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BHP Billiton Diamonds Inc.'s Submission in Response to Finance Canada's Enhancing Canada's Anti-Money Laundering and Anti-Terrorist Financing Regime consultation:

BHP Billiton Diamonds Inc.

BHP Billiton Diamonds Inc.
Suite 800, Four Bentall Centre
1055 Dunsmuir Street
PO Box 49223
Vancouver B.C. Canada V7X 1L2
Tel (604) 605 8666
Fax (604) 681 5736

DELIVERED By Facsimile: (613) 943-8436

Diane Lafleur
Director, Financial Sector Division
Department of Finance
140 O'Connor Street
Ottawa, Ontario, K1A 0G5

September 27, 2005

Dear Madam;

Re: Response to Proposal 2.3 in Consultation Paper – June 2005

"Enhancing Canada's Anti-Money Laundering and Anti-Terrorist Financing Regime"

BHP Billiton Diamonds Inc. (BBDI) is the majority owner and designated Operator of the EKATI Diamond Mine located in the Northwest Territories of Canada (NWT). The mine has been in commercial operation since 1998.

BBDI sells rough diamonds to manufacturers resident in the NWT and exports the remainder of its production to Antwerp for sale internationally through its wholly-owned subsidiary, BHP Billiton Diamonds (Belgium) NV (Belgium NV), to various customers for manufacture into polished diamonds and resale. In addition, Belgium NV sells rough diamonds to Point Lake Marketing Inc. (PLMI), a wholly-owned subsidiary of BBDI operating in Canada, which arranges for the manufacture of polished diamonds that are subsequently sold at both the wholesale and retail levels.

Accordingly, this response is based on BBDI's experience at all levels of the global diamond industry and addresses Proposal 2.3 and related Proposals in respect of the proposed addition of "Dealers in Precious Metals and Stones (DPMSs)" to the Proceeds of Crime (Money Laundering) and Terrorist Financing Act (PCMLTFA).

A. BBDI'S Position:

We wish, at the outset, to state that BBDI supports the addition of DPMSs to the PCMLTFA and encourages the adoption of provisions that are clearly aligned with those already implemented by Belgium, for both uniformity of coverage and implementation within the industry. However, having had more than 18 months of operating experience with the Belgian legislation, we believe that certain improvements can be made when including DPMSs in the PCMLTFA that will facilitate more meaningful compliance, reduce paperwork and retention, and enhance both the client monitoring and reporting functions of the legislation.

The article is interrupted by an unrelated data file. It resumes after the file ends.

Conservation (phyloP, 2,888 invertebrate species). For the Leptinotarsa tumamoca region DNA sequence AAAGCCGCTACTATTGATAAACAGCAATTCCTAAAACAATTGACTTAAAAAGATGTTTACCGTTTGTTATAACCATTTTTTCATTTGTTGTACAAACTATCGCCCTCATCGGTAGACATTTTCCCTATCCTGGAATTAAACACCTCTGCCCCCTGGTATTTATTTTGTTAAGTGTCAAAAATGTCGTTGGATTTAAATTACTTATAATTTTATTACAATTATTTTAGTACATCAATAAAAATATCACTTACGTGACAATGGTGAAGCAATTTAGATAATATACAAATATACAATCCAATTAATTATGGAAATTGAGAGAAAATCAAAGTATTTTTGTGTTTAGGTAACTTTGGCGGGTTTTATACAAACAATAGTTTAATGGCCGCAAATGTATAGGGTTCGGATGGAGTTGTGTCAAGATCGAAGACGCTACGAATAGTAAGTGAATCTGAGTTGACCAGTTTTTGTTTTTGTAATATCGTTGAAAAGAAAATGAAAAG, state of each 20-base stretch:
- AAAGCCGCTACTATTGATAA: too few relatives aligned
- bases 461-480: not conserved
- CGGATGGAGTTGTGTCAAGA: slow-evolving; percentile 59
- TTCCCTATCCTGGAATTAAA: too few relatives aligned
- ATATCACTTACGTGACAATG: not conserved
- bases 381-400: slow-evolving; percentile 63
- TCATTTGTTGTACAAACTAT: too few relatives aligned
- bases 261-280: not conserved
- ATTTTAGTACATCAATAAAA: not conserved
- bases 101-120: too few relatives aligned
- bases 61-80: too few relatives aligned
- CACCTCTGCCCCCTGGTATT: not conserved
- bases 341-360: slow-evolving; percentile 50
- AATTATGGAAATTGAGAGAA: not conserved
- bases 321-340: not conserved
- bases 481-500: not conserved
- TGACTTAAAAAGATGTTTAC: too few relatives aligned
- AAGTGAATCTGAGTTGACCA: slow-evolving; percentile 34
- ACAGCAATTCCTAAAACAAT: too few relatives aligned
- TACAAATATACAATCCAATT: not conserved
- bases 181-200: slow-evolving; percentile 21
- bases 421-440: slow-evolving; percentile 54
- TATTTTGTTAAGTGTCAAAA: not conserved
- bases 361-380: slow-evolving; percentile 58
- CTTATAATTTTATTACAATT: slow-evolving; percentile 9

Further, we believe that – save and except in the case where national security is at immediate and direct risk - an expedited appeal process should be established for access by those whose conduct or reputation may have been wrongly impugned by a report that was filed more as a defensive reaction to the legislation (out of fear of being prosecuted "after the fact") or as a vendetta for past wrongs than because of a bona fide belief that the proposed transaction involved "suspicious" circumstances.

Our suggestions in each regard are detailed below.

B. BBDI'S Submissions:

You have requested industry views on four specific elements. Our submissions on each, restricted in context to the diamond industry only, follow.

1. Segments of the Industry to be Included:

Subject to further explanation by the Federal Government as to how the sale or trade in rough or polished diamonds has been used as a mechanism to facilitate money laundering (the financing of terrorist activities having being documented), we believe that all segments of the diamond industry engaged in sale and purchase transactions should be included in the PCMLTFA, from the sale of rough by producers and traders, through the cutting and polishing (manufacturing) processes, to the retail sale of loose stones and jewellery to the consuming public. We include manufacturers because they often buy and trade in large quantities of rough stones in order to meet specific customer programs for polished diamonds and, if criminal elements wished to inflate value or to introduce or commingle stones of diverse origin, the manufacturing process is one step in the supply chain where such conversions could occur.


We do, however, also recognize that the legislation requires the making, and lengthy retention, of copious internal client and transaction records and reports that could prove to be quite costly for compliance by smaller dealers in gemstones and precious metals.